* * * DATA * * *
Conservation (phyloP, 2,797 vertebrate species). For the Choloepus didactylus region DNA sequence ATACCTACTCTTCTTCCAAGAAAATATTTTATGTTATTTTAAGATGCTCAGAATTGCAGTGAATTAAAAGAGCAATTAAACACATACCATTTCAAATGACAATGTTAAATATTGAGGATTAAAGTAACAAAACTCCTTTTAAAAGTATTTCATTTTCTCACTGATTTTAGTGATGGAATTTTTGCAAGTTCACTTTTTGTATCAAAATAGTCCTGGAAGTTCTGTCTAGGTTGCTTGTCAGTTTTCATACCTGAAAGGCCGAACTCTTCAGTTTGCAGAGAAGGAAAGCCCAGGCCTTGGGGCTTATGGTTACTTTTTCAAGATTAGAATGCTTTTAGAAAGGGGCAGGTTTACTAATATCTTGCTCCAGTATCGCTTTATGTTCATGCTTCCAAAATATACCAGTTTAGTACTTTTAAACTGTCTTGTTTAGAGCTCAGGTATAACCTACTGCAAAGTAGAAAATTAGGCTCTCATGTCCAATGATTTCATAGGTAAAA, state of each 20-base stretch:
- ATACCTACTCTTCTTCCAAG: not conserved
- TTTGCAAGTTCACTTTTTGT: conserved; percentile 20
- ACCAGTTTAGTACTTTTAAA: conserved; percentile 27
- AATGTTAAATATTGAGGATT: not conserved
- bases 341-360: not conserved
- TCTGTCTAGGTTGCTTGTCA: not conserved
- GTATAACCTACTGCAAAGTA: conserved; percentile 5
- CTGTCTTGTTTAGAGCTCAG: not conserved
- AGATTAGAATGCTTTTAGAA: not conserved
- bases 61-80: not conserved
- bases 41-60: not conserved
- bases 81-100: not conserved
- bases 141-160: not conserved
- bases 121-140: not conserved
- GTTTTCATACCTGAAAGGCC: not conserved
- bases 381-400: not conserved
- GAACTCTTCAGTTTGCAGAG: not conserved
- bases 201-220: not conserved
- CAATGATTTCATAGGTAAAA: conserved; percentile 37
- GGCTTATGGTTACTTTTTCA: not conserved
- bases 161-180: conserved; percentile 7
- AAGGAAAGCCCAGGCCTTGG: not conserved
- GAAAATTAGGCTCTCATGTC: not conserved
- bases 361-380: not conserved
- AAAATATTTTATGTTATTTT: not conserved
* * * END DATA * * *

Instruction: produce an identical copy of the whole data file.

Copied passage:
Conservation (phyloP, 2,797 vertebrate species). For the Choloepus didactylus region DNA sequence ATACCTACTCTTCTTCCAAGAAAATATTTTATGTTATTTTAAGATGCTCAGAATTGCAGTGAATTAAAAGAGCAATTAAACACATACCATTTCAAATGACAATGTTAAATATTGAGGATTAAAGTAACAAAACTCCTTTTAAAAGTATTTCATTTTCTCACTGATTTTAGTGATGGAATTTTTGCAAGTTCACTTTTTGTATCAAAATAGTCCTGGAAGTTCTGTCTAGGTTGCTTGTCAGTTTTCATACCTGAAAGGCCGAACTCTTCAGTTTGCAGAGAAGGAAAGCCCAGGCCTTGGGGCTTATGGTTACTTTTTCAAGATTAGAATGCTTTTAGAAAGGGGCAGGTTTACTAATATCTTGCTCCAGTATCGCTTTATGTTCATGCTTCCAAAATATACCAGTTTAGTACTTTTAAACTGTCTTGTTTAGAGCTCAGGTATAACCTACTGCAAAGTAGAAAATTAGGCTCTCATGTCCAATGATTTCATAGGTAAAA, state of each 20-base stretch:
- ATACCTACTCTTCTTCCAAG: not conserved
- TTTGCAAGTTCACTTTTTGT: conserved; percentile 20
- ACCAGTTTAGTACTTTTAAA: conserved; percentile 27
- AATGTTAAATATTGAGGATT: not conserved
- bases 341-360: not conserved
- TCTGTCTAGGTTGCTTGTCA: not conserved
- GTATAACCTACTGCAAAGTA: conserved; percentile 5
- CTGTCTTGTTTAGAGCTCAG: not conserved
- AGATTAGAATGCTTTTAGAA: not conserved
- bases 61-80: not conserved
- bases 41-60: not conserved
- bases 81-100: not conserved
- bases 141-160: not conserved
- bases 121-140: not conserved
- GTTTTCATACCTGAAAGGCC: not conserved
- bases 381-400: not conserved
- GAACTCTTCAGTTTGCAGAG: not conserved
- bases 201-220: not conserved
- CAATGATTTCATAGGTAAAA: conserved; percentile 37
- GGCTTATGGTTACTTTTTCA: not conserved
- bases 161-180: conserved; percentile 7
- AAGGAAAGCCCAGGCCTTGG: not conserved
- GAAAATTAGGCTCTCATGTC: not conserved
- bases 361-380: not conserved
- AAAATATTTTATGTTATTTT: not conserved